Kaeden. Kaeden, Kaeden, and more Kaeden. Our son is just too temperamental. From minute to minute we can never be sure how he reacts to a situation. Traveling he is almost always a star. He is helpful and organised and on his best behavior. He loves going on vacation and exploring and adventure. That may not sound very √°utistic', but for him, it is what it is. Our autistic son loves new experiences.

However, the house I found in Italy which we could afford to make the trip was a one bedroom place. We always book 3 bedroom homes to give us all space to escape, no matter that the cost is higher. Kaeden needs his own space to escape, and we need it as well. If something goes awry, we need a time-out place. One bedroom would not allow us this luxury, this absolute need. And, as I searched further for a larger home, I realized that in Italy, you get what you pay for, and something bigger was not within budget.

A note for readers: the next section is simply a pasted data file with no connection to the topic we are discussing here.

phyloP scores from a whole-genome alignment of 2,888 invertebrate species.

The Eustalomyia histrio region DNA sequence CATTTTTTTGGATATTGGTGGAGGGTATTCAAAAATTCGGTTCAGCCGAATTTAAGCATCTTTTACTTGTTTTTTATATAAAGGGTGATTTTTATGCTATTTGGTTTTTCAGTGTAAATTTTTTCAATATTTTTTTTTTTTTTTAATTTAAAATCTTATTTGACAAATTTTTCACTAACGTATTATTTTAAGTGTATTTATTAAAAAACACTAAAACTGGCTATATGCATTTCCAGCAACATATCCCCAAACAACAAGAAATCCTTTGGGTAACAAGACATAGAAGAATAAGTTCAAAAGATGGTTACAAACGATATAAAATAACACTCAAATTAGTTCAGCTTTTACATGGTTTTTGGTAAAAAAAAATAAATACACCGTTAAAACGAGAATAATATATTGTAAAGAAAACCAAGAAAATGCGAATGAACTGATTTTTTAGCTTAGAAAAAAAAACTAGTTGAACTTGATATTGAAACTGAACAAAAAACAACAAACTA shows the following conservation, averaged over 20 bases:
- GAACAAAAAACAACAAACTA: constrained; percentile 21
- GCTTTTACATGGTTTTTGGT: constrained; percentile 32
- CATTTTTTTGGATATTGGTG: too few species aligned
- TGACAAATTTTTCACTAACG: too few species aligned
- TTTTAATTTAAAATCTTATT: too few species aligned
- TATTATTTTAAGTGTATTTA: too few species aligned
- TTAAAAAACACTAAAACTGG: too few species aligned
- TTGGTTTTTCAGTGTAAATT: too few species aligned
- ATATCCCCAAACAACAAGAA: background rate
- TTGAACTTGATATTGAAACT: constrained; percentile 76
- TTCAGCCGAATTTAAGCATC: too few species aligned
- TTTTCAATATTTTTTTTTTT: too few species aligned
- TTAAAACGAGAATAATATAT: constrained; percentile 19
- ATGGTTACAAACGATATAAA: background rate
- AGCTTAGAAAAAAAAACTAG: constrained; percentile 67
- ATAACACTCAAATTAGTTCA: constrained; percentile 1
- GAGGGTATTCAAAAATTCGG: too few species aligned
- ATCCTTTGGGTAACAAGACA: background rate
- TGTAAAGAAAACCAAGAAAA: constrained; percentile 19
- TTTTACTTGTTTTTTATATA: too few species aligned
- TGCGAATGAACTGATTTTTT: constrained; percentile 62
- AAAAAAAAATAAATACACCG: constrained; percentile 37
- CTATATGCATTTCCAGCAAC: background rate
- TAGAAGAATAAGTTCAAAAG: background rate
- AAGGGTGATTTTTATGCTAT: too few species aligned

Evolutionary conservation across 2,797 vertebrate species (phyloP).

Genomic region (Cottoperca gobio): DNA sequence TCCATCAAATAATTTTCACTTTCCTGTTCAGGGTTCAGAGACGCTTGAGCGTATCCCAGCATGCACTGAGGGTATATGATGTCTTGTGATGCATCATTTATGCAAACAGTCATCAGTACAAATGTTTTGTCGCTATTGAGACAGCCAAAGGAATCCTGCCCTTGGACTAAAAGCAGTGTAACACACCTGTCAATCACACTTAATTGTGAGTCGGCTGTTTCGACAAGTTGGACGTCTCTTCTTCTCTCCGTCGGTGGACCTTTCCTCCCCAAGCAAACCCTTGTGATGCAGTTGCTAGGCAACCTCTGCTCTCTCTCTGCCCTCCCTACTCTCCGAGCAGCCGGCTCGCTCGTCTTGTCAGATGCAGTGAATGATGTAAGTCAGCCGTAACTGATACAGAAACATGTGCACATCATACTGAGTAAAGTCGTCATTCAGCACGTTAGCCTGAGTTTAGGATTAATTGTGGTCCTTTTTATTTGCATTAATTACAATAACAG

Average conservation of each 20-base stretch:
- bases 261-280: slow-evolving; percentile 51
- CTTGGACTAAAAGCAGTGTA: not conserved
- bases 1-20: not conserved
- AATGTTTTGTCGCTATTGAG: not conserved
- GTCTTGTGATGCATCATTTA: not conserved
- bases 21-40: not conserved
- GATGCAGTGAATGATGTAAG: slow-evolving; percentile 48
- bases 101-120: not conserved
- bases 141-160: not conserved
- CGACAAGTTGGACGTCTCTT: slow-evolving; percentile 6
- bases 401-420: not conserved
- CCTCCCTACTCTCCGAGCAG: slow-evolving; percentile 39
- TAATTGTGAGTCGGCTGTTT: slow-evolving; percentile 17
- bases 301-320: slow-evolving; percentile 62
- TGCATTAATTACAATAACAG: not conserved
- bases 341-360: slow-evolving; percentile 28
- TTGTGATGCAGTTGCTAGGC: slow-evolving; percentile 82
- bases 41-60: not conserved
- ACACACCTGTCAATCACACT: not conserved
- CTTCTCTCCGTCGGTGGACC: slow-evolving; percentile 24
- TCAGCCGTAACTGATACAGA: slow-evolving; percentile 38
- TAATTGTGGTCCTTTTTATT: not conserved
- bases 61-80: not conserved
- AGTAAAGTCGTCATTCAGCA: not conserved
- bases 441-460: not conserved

A rental car. Yes, we would need a rental car if we were planning to fly and still go off exploring. This is ssuch a simple thing for travellers, renting a vehicle and taking off. But when you have a person with you, for whom riding in a car is his most difficult exercise anywhere, anytime, and often has major bouts of tantrums in a vehicle, a rental car becomes expensive. What if he broke a window hitting it? What if he rippe doff a seat? What if he tore holes in the fabric? What if he caused an accident, god forbid, as he threw himself over the seats? These may all be what if's, and certainly not expected, but all experiences we have shared with him which make us worry when renting a vehicle. The costs we could endure in damages makes us think twice. Especially after our trip to America at Christmas still fresh on our minds when the ride in the rental car became a complete disaster, nearly causing an accident.